iTunes Radio Bitrate?


iTunes Radio is now live with the launch of iOS7 and iTunes 11.1 the question is, what is the bitrate?  The iTunes Radio bitrate is an important question since it is correlated to the audio quality of the service.   I’ve posted my impressions on the audio quality of the new service.  Back in July, I mentioned that I’d been anxiously been awaiting definitive word about the bitrate on the forthcoming iTunes Radio service. In my previous blog post, I gave my thoughts about the service and the pros and cons and potential it offers.

Now that the streaming service is live, it would appear that I was correct.  At that time, I had unofficially heard that iTunes Radio would require a minimum bitrate of 128kbps and give a max of 256kbps.  I want to make something explicit about the service, however.  Unlike iTunes Match, where Apple explicitly publishes that the songs are 256kbps AAC, Apple still has not published, in any document that I can find, the streaming specs for iTunes Radio.  To me, that says that Apple isn’t bound  to a specific bitrate for the service.  In theory, they could throttle the bitrate of the songs depending on load and usage or peaks, etc.

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While we anxiously await the launch of Apple’s iTunes Radio service,
we still don’t know the bitrate that songs will be broadcast at.

Even now that the product has been launched, the official iTunes Radio page still doesn’t list any requirements but if I’m a betting person, it looks as though Apple is requiring a baseline minimum bitrate by partner stations but does not appear to list what the bitrate will be of its “Pandora style” stations.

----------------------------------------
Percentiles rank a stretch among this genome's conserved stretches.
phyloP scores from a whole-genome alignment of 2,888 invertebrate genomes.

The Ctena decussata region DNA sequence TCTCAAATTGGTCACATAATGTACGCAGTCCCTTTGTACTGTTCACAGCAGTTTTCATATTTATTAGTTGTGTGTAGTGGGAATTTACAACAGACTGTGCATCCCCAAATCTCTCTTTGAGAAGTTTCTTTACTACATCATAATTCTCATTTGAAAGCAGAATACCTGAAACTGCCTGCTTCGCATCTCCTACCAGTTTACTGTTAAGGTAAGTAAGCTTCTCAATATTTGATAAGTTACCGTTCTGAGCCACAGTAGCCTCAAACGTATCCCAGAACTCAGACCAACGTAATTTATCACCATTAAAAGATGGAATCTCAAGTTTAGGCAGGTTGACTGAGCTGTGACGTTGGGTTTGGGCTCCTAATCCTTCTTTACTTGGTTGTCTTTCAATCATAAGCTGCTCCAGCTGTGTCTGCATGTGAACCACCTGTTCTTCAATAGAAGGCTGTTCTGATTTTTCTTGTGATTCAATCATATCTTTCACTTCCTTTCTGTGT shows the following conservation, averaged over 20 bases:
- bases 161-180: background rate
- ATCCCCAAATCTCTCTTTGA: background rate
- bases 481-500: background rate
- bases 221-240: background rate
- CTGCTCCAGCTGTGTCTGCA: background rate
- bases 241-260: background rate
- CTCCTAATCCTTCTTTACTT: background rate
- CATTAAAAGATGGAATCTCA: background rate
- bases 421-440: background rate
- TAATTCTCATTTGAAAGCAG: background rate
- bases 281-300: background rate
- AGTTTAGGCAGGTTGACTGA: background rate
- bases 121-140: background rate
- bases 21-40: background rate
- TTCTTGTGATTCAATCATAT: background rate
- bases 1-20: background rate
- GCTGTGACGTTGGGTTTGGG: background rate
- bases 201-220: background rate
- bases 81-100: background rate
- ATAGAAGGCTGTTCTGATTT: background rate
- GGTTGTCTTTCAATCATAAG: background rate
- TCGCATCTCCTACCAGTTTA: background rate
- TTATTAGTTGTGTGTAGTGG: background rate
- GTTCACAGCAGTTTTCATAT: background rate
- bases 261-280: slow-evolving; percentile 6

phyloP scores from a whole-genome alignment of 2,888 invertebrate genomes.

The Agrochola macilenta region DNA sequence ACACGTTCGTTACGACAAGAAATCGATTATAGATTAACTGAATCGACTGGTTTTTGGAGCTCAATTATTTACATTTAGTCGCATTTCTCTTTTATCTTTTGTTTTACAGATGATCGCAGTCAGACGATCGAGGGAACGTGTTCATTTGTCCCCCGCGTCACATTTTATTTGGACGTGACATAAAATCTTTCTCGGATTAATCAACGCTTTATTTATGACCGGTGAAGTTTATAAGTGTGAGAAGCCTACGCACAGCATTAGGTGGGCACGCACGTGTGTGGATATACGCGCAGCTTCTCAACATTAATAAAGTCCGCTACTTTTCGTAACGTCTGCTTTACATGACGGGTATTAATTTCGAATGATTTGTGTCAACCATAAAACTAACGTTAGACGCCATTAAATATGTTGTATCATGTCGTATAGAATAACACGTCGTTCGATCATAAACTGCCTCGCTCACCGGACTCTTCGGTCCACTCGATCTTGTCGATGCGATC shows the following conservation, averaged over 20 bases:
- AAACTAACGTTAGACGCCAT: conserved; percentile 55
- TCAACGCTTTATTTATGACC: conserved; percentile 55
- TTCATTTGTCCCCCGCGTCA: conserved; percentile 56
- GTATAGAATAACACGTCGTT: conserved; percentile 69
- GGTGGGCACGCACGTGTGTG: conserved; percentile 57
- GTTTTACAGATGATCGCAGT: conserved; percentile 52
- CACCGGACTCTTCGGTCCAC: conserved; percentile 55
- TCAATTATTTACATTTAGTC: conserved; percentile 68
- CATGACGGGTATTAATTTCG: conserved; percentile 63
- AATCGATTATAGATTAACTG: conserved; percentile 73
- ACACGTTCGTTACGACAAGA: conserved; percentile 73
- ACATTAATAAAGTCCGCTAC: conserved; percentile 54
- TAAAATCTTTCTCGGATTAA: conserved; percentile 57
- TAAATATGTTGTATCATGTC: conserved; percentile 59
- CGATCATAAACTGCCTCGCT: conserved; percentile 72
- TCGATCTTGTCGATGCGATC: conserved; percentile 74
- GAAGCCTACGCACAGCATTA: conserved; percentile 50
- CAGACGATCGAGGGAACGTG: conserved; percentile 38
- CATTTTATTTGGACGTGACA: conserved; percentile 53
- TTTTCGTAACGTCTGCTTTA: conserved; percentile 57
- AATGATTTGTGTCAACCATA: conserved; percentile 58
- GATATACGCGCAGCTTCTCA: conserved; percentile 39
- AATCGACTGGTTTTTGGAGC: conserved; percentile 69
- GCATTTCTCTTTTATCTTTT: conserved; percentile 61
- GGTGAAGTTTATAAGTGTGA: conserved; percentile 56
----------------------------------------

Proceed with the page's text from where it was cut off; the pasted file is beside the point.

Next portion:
Nevertheless, my hunch looks to be right that the bitrate does not exceed the 256kbps AAC that you can purchase, which makes sense.

So unless Apple has done something to tweak and improve the AAC codec to make it better at lower bitrates, listeners are likely listening at a bitrate between 128k and 256k.   The bottom line is that it appears listeners are listening to the song at the same quality as the one they would purchase.  Again, we still cannot definitively confirm this, but at the outset, that’s what we’re concluding.

There was a possibility that the streaming version may have been a lower quality that tended towards the lower bitrate for streaming and if you purchase the song, you’d then get the higher bitrate.  This would have given incentive for purchasing the songs.  At this point, however, we don’t have any concrete data to conclude that this is the case.  It appears as though Apple is streaming what you’d buy in a “try before you buy” model with the real thing.






  1. AAC is a much more efficient codec than MP3, so a floor of 128kbps AAC wouldn't be bad at all. Hopefully in 3-5 years we'll be living in a lossless world, and audio compression will seem quaint.

    • John, I agree with your point 100%. When I've done recordings, I've always preferred the quality of the AAC codec vs. MP3 at the same nitrate—AAC sounds better to me even if the MP3 file is encoded at a higher nitrate. But like you said, I'd like to see the day when we're simply dealing with lossless quality. Here's to that day!

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